Ray Columbus terminally ill
He was the first Kiwi to record an overseas No.1, gave the world a signature dance move, and mentored a host of successful entertainers.
But now pioneering rocker Ray Columbus, best-known for the 60s chart hit She's a Mod, is terminally ill. Columbus, 71, has suffered poor health since a heart attack in 2004.
A popular figure in the Kiwi music industry, Columbus received a string of major awards in his career, and played support gigs to the Rolling Stones, the Animals, Roy Orbison, Shirley Bassey and the Hollies before launching a successful management and TV career.
He is suffering from an immune deficiency problem thought to have been brought on by the heavy medication he has had to take in recent years. He is being cared for at his home north of Auckland, where he lives with wife Linda.
"He was ahead of everyone else with what he was doing," said his long-time friend, the singer Suzanne Lynch (nee Donaldson). "I think Ray and the Invaders [his band] raised the bar for New Zealand music."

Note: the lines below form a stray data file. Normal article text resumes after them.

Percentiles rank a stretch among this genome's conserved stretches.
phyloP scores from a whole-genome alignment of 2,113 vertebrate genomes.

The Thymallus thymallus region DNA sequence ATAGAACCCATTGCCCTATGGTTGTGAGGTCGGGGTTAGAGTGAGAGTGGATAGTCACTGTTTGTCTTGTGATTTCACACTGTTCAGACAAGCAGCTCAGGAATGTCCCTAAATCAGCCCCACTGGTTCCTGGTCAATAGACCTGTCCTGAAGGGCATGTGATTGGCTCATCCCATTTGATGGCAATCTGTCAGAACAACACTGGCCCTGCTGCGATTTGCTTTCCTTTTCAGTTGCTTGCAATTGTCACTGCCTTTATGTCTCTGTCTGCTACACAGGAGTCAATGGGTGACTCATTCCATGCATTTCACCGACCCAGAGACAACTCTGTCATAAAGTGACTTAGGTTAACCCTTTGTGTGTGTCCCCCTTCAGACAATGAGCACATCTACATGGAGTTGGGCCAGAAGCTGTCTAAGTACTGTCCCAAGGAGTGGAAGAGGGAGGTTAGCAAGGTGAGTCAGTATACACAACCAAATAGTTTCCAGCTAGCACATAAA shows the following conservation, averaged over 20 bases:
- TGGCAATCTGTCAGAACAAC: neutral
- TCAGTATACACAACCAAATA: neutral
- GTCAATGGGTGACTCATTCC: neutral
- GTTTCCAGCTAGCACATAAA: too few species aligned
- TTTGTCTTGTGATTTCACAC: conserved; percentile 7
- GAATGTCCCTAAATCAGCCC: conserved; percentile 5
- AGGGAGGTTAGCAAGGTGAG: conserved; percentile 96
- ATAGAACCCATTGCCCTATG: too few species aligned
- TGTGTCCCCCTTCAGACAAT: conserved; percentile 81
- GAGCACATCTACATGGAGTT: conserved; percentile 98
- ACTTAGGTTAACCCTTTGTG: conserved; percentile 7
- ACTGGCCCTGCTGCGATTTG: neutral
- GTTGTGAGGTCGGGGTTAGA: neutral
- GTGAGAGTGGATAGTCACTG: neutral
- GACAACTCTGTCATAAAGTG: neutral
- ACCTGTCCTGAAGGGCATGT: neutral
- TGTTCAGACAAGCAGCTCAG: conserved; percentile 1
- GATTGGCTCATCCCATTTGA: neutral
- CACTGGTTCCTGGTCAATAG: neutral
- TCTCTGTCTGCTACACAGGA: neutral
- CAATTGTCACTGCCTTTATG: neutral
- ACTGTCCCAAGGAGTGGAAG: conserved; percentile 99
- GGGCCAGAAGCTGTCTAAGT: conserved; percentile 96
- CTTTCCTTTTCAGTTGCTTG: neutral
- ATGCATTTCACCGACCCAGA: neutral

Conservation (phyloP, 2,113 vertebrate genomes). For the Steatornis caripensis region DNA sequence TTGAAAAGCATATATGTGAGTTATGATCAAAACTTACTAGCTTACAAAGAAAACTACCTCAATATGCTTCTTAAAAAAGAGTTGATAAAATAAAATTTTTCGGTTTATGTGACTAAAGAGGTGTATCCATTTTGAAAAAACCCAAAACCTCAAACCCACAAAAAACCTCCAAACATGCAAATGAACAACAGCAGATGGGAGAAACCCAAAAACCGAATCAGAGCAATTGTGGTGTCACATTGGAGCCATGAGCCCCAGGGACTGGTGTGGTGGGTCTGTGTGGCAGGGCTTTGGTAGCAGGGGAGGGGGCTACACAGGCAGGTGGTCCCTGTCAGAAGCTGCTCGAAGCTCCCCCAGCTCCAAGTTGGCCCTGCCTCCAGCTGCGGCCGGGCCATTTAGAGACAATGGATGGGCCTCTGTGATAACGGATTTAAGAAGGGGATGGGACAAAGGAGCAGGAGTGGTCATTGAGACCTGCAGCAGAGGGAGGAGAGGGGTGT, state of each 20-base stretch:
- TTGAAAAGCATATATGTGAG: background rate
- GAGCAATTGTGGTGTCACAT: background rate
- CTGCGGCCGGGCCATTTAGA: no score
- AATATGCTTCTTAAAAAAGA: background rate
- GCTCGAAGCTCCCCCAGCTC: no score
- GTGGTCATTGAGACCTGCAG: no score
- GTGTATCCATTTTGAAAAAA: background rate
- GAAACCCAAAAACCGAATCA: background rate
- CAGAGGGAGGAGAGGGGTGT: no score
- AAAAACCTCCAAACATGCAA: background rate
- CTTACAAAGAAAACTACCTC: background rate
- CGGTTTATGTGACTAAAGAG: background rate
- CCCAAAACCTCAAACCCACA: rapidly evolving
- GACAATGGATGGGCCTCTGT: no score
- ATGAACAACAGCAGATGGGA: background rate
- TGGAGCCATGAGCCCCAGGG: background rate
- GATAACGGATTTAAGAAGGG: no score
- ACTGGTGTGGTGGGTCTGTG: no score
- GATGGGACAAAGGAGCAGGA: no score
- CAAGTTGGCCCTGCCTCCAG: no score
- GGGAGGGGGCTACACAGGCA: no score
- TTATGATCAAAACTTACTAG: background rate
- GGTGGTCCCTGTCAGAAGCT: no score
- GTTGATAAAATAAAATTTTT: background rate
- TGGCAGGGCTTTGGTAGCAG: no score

Ray Columbus and the Invaders played together for only two years, from 1964 to 1966, but were the first New Zealand band to record an international No 1 hit when their cover of British band Terry Beale and the Senators' She's a Mod topped the Australian charts. When the band split, Columbus spent years living in the US, presented television shows and continued to play solo.
Among those he discovered or managed were Tina Cross, the Rumour, Zed and Shane, and he began managing Lynch's group, The Chicks, when she was just 14.
"A lot of people did really well in this business, and it was singularly due to Ray's advice," said Lynch. "He took care of a lot of people's careers and a lot of well-known artists have a lot to thank him for.
"He has been my manager and mentor right through my career; he's been like my big brother," she said.
"What he taught me was professionalism . . . he's always been a shining example of what a professional musician should be."
While Columbus was famously clean- living, he smoked for 30 years and blamed the habit when he had a heart attack in 2004 and a stroke in 2008, which caused him to take extensive medication. He attributed a rejuvenation in health to an alternative health therapy called EECP, but last year he suffered another stroke.
His impact on the Kiwi music industry would be permanent, said Lynch - not least for his trademark move from She's a Mod: "Even now, if I break out into the Mod Nod on stage, everyone laughs and does it too."
Sunday Star Times